Up to a few months ago, I didn’t know much about WWI. I did certainly know more than the characters in Friends, but, like most, I knew considerably less on this conflict than on the other world war. To be fair to me, I had a reasonable idea of the convoluted causes of the conflict from reading Margaret MacMillan’s “The War That Ended Peace” (still, that was only a couple of years ago), but not much about the actual fighting. Then I listened, over the summer, to a 20+ hour series of podcasts by Dan Carlin entitled “Blueprint . . . [more]
Archive for the ‘Legal Technology’ Columns
The end of one year and the beginning of another is the usual time for commentators to review what happened during the year and discern the trends. What follows is my synthesis of the recent year-end roundups and what they seem to me to say.
Here are the most pertinent articles:
- 2015 LTN Year in Review from Legaltechnews
- Year in Review: Our Top Legal Tech Stories of 2015 from Nextpoint
- Things That Didn’t Happen In 2015 from Above the Law
- The 10 Most Important Legal Technology Developments of 2015 from Robert Ambrogi on LawSites
Among the trends identified are the . . . [more]
We should be grateful for other peoples’ data breaches – they help us to improve our own security. In our breach-a-day world, we seem to have more data breaches than ever. They come fast and furious – rare is the day when we don’t hear of one or more breaches on the evening news or through online media. Attack vectors change constantly – those of us in information security have a deep sense of humility in the face of constant changes in threats as well as technology, policies and training to defend against those threats.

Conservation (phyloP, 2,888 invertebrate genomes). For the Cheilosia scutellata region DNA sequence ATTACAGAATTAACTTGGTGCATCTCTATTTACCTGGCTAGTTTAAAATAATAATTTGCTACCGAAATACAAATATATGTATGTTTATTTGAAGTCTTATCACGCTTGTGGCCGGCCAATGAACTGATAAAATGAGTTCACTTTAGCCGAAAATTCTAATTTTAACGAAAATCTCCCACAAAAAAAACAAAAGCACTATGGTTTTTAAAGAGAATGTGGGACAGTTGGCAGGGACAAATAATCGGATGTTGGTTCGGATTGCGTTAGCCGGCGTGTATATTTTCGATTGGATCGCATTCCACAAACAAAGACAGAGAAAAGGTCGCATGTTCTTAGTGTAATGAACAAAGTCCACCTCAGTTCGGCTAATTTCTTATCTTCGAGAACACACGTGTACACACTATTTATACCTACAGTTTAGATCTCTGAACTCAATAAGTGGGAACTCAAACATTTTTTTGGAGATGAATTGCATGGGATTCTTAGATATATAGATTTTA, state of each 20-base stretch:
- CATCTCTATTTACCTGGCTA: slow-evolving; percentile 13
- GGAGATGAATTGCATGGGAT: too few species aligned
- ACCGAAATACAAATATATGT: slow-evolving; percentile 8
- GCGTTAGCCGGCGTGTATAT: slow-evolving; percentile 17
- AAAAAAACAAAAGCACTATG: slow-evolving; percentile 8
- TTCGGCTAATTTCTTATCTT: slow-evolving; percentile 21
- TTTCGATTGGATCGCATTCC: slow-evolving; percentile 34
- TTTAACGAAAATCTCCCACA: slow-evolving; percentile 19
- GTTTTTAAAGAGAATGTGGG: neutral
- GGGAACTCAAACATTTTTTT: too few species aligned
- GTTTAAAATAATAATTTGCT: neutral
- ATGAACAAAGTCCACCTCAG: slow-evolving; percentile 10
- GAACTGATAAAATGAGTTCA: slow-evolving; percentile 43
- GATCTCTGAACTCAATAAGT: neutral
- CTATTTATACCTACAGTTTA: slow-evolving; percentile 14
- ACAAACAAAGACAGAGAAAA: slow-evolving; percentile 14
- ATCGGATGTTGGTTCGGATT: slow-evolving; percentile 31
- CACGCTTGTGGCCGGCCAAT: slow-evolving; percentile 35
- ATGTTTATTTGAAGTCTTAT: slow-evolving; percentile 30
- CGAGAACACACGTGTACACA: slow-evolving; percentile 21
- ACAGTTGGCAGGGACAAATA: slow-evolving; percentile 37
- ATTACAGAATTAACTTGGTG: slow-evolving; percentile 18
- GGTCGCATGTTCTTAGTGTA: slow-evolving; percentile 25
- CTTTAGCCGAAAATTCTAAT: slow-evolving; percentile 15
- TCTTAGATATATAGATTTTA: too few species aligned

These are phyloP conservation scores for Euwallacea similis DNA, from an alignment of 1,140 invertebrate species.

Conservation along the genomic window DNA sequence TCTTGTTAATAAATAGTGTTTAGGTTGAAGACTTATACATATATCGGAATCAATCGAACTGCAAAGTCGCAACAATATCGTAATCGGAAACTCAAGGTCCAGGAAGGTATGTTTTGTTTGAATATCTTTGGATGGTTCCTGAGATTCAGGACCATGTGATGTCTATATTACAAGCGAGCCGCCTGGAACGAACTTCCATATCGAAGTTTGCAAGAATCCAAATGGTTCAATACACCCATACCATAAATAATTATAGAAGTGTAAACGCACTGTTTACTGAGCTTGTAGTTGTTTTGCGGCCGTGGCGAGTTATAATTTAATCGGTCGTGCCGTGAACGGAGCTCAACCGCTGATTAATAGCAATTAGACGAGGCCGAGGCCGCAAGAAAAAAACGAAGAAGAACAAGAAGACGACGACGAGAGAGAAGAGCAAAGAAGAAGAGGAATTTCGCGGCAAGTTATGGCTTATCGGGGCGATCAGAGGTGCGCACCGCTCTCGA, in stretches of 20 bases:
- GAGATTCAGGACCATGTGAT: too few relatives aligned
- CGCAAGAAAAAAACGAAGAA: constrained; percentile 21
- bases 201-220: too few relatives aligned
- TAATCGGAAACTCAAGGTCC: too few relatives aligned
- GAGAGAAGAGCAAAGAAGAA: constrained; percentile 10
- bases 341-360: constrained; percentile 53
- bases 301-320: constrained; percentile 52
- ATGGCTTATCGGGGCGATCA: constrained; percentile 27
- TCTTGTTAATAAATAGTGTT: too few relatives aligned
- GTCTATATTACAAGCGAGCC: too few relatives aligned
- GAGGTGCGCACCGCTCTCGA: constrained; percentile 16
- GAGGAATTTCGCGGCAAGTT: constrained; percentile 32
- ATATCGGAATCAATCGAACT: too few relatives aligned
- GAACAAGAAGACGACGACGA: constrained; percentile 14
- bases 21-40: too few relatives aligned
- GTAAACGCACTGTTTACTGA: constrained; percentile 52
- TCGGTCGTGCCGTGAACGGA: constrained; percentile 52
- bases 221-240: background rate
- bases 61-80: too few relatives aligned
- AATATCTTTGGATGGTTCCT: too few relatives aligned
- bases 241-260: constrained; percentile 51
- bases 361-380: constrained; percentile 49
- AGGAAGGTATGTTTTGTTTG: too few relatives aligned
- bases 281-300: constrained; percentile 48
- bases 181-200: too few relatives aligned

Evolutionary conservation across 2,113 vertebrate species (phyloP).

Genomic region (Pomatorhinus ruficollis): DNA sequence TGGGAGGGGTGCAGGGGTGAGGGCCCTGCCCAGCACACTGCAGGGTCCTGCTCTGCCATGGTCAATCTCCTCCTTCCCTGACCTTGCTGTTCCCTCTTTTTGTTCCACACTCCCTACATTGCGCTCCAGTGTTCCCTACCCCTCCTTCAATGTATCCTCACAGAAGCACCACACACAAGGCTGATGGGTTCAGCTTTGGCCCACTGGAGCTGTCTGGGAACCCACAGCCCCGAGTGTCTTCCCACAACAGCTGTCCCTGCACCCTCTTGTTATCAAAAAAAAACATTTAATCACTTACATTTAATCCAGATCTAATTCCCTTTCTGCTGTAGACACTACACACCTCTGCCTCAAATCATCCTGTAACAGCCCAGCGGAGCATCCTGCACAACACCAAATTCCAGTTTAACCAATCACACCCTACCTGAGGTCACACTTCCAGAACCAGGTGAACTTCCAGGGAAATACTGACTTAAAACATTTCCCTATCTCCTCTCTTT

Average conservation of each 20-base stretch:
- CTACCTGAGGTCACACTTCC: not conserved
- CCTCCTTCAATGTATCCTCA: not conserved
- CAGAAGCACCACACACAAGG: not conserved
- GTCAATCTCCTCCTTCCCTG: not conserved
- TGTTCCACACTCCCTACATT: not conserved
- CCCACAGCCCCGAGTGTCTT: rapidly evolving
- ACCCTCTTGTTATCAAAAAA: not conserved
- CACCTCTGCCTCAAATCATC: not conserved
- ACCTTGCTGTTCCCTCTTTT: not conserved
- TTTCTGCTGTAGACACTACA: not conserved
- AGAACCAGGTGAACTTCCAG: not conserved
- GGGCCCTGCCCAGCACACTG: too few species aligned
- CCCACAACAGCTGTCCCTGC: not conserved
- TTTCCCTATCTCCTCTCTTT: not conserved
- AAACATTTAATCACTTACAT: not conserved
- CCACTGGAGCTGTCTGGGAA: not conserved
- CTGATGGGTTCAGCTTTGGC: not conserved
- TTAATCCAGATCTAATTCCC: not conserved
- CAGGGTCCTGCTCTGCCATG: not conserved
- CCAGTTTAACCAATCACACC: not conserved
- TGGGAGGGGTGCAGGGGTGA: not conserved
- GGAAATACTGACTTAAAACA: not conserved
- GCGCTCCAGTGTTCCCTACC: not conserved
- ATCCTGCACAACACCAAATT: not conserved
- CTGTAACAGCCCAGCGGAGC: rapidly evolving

Herewith, a few of the . . . [more]
The Ontario Court of Justice recently had the occasion to consider the admissibility of evidence taken from smartphones in a drug smuggling case. Admission of the evidence was challenged on a number of grounds, mainly involving the application of sections 31.1 through 31.8 of the Canada Evidence Act (CEA) on evidence from computers. The Court held that the evidence was admissible. In my view, the Court got it right.
A while ago I found myself basking in the sun beside a swimming pool, with not a great deal troubling me. The anxiety-free break had allowed me with pleasure to work my way through an interesting and informative biography and the moment was right quickly to find another book to read. Scouring through the available literature my attention was captured immediately by a highly regarded legal/crime novel by a well-known author and I immediately settled down for a relaxing read. Not the fault of the book or its author, I am convinced, but several pages in I began to become . . . [more]
Law firm Web sites can be more secure and offer clients a greater degree of comfort that their interactions are protected. Security and encryption are hot topics as the scales fall from digital eyes (and sometimes are put back again). Some recent developments in the way Web sites can secure their interactions make it even easier for law firms to have secure Web sites.
I’ve touched on using https yourself when sending or receiving client information, or banking, or engaging in other online activities. This slight change in a Web site’s URL – from http:// to https:// – means . . . [more]